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Re: [ANN] Working drafts by SW Best Practices group -- request for comments

From: Natasha Noy <noy@SMI.Stanford.EDU>
Date: Tue, 17 Aug 2004 10:10:15 -0700
Message-Id: <4EA8534E-F070-11D8-88D1-000A958B5C28@smi.stanford.edu>
Cc: public-swbp-wg@w3.org
To: Eric Jain <Eric.Jain@isb-sib.ch>

> Natasha Noy wrote:
>> There is nothing wrong with having classes in the hierarchy be 
>> instances of some metaclasses (in fact, i would argue very strongly 
>> that there are many cases where you would want just that). However, 
>> in your particular example, you want to represent a specific lion in 
>> the San Diego Zoo as a class, and that's a problem. A class of what? 
>> What are instances of this class? etc.
> I think I see what you mean. If we are looking at a lion, we know that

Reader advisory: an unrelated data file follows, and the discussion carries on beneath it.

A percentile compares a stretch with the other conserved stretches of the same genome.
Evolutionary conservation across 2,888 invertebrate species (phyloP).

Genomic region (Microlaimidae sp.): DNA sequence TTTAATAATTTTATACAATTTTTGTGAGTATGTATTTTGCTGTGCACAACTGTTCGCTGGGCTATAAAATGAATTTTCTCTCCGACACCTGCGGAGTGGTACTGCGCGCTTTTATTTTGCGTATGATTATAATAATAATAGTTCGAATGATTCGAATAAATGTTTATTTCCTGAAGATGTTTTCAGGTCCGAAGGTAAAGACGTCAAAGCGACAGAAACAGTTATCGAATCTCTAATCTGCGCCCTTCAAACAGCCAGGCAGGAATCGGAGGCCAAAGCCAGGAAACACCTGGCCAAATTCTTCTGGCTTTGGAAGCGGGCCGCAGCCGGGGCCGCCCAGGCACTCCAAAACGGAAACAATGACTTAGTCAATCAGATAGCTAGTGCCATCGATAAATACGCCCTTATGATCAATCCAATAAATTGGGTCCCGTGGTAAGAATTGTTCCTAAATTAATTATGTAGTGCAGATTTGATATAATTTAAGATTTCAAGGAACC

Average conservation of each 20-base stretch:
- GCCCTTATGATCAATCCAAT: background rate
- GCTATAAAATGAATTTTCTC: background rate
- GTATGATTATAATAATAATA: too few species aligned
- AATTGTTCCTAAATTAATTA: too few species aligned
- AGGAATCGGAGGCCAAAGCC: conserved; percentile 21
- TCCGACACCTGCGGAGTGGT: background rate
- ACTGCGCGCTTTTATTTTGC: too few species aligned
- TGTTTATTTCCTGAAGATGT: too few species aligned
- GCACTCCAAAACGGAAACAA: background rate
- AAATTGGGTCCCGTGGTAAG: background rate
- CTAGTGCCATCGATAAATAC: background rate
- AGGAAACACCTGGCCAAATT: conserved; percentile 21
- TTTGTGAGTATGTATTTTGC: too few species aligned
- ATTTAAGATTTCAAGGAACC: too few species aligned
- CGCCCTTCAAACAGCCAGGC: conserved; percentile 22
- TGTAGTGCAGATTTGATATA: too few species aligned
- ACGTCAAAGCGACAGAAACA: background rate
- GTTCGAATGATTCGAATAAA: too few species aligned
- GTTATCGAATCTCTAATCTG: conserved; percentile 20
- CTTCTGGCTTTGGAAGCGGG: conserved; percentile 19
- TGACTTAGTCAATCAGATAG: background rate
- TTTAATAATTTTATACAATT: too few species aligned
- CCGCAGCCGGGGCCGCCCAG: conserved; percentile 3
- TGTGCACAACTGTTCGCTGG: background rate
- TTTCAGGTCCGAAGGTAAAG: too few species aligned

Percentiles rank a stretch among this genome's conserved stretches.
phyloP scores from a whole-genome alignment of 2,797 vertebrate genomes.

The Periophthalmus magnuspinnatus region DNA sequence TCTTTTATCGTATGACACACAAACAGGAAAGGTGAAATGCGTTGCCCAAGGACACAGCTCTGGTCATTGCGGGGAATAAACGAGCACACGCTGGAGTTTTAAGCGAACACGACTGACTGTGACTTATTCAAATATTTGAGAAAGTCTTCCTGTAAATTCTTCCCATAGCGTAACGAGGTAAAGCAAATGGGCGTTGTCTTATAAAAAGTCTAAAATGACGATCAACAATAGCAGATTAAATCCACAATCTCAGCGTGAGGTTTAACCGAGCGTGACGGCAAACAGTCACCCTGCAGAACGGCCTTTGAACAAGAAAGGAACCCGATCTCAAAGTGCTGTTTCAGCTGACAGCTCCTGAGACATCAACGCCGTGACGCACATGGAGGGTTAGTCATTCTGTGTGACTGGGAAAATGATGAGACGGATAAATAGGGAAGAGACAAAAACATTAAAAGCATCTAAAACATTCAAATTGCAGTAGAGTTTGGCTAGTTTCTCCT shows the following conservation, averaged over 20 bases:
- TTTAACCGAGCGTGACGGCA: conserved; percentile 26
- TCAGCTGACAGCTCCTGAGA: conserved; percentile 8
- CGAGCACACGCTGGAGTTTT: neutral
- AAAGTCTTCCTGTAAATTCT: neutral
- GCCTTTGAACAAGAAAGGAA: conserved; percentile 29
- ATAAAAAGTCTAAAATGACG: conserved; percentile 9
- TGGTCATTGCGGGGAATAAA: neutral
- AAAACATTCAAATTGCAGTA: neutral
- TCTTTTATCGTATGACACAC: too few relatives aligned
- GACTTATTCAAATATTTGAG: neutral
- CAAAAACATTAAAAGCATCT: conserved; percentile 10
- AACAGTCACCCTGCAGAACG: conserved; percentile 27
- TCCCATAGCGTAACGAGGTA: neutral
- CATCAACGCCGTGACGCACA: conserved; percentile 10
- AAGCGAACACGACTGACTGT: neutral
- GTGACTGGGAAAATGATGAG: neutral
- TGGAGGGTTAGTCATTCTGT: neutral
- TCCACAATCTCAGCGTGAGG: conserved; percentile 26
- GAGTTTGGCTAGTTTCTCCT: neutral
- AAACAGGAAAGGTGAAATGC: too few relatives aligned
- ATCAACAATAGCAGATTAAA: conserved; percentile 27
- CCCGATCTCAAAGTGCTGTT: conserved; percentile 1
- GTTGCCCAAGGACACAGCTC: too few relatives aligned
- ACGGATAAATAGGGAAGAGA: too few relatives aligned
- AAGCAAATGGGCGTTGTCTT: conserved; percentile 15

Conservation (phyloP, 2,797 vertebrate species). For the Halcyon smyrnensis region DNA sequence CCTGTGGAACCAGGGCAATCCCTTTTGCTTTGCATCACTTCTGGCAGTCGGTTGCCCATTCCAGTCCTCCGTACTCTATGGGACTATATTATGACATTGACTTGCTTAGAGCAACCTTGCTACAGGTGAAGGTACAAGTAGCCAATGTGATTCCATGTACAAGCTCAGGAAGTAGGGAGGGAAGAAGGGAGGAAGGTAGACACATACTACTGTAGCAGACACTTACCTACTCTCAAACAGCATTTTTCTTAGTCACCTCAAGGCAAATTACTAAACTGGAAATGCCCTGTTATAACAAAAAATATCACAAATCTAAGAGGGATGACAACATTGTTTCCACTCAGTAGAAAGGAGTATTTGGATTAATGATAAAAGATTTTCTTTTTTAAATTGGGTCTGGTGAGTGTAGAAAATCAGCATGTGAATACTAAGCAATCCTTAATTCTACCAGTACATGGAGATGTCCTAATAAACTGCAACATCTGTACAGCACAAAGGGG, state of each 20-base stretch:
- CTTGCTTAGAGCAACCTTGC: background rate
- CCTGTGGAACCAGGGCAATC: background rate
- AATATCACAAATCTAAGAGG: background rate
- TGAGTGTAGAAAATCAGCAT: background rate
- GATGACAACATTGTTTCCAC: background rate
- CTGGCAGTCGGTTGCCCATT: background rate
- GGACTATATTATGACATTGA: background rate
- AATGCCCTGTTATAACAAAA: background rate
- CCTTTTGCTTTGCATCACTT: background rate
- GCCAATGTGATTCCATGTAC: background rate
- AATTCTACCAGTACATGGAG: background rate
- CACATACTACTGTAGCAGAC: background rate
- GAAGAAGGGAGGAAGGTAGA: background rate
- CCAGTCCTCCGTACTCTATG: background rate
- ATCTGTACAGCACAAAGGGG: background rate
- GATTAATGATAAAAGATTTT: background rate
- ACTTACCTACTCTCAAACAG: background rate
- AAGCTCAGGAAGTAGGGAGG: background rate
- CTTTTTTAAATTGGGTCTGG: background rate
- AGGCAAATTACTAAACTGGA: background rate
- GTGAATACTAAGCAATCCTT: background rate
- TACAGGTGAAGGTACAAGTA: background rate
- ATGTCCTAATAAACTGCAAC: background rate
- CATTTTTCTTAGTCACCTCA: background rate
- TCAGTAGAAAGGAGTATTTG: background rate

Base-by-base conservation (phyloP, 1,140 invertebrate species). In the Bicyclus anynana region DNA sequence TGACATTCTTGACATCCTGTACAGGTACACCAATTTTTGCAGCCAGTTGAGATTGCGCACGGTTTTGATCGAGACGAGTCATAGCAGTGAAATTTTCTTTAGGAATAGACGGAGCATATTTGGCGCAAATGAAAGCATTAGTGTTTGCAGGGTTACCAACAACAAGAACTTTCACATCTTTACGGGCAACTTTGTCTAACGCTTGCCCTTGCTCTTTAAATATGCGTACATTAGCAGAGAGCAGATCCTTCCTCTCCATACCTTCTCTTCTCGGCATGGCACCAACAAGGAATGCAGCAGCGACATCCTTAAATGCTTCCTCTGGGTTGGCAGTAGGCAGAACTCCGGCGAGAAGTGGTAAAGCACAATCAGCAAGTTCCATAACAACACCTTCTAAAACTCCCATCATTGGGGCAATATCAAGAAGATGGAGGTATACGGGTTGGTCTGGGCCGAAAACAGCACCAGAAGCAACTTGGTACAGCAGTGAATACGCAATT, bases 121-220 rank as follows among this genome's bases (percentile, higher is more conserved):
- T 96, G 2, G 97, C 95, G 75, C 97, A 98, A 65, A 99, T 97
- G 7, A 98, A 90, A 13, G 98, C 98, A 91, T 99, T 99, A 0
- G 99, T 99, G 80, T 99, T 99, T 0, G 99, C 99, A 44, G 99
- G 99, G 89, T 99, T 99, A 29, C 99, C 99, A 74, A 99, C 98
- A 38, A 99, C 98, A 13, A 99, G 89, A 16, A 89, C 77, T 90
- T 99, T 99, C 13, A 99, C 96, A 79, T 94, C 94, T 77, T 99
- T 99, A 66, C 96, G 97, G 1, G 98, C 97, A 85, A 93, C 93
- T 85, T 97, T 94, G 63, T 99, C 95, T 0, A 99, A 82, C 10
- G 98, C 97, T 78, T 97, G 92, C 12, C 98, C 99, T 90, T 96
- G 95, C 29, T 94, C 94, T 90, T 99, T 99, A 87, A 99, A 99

> we can't be any more specific. Therefore classes should not be used 
> for things that can be pointed to. (But inversely, things that do not 
> exist may still be considered to be things...)
> Incidently, how do you best translate rdf:type and rdfs:subClassOf 
> into natural language without loosing the distinction between the two 
> terms? ("is a" seems to be used for both...)

The explanation that I often found useful is to think of classes as 
sets of their instances (so, the class of Lions is a set of all lions). 
Then subclass-of is a subset relationship  (the set of African lions is 
a subset of a set of all lions). instance-of is set membership: Simba 
is a member of the set of African lions (and lions, of course).

Received on Tuesday, 17 August 2004 17:10:16 UTC

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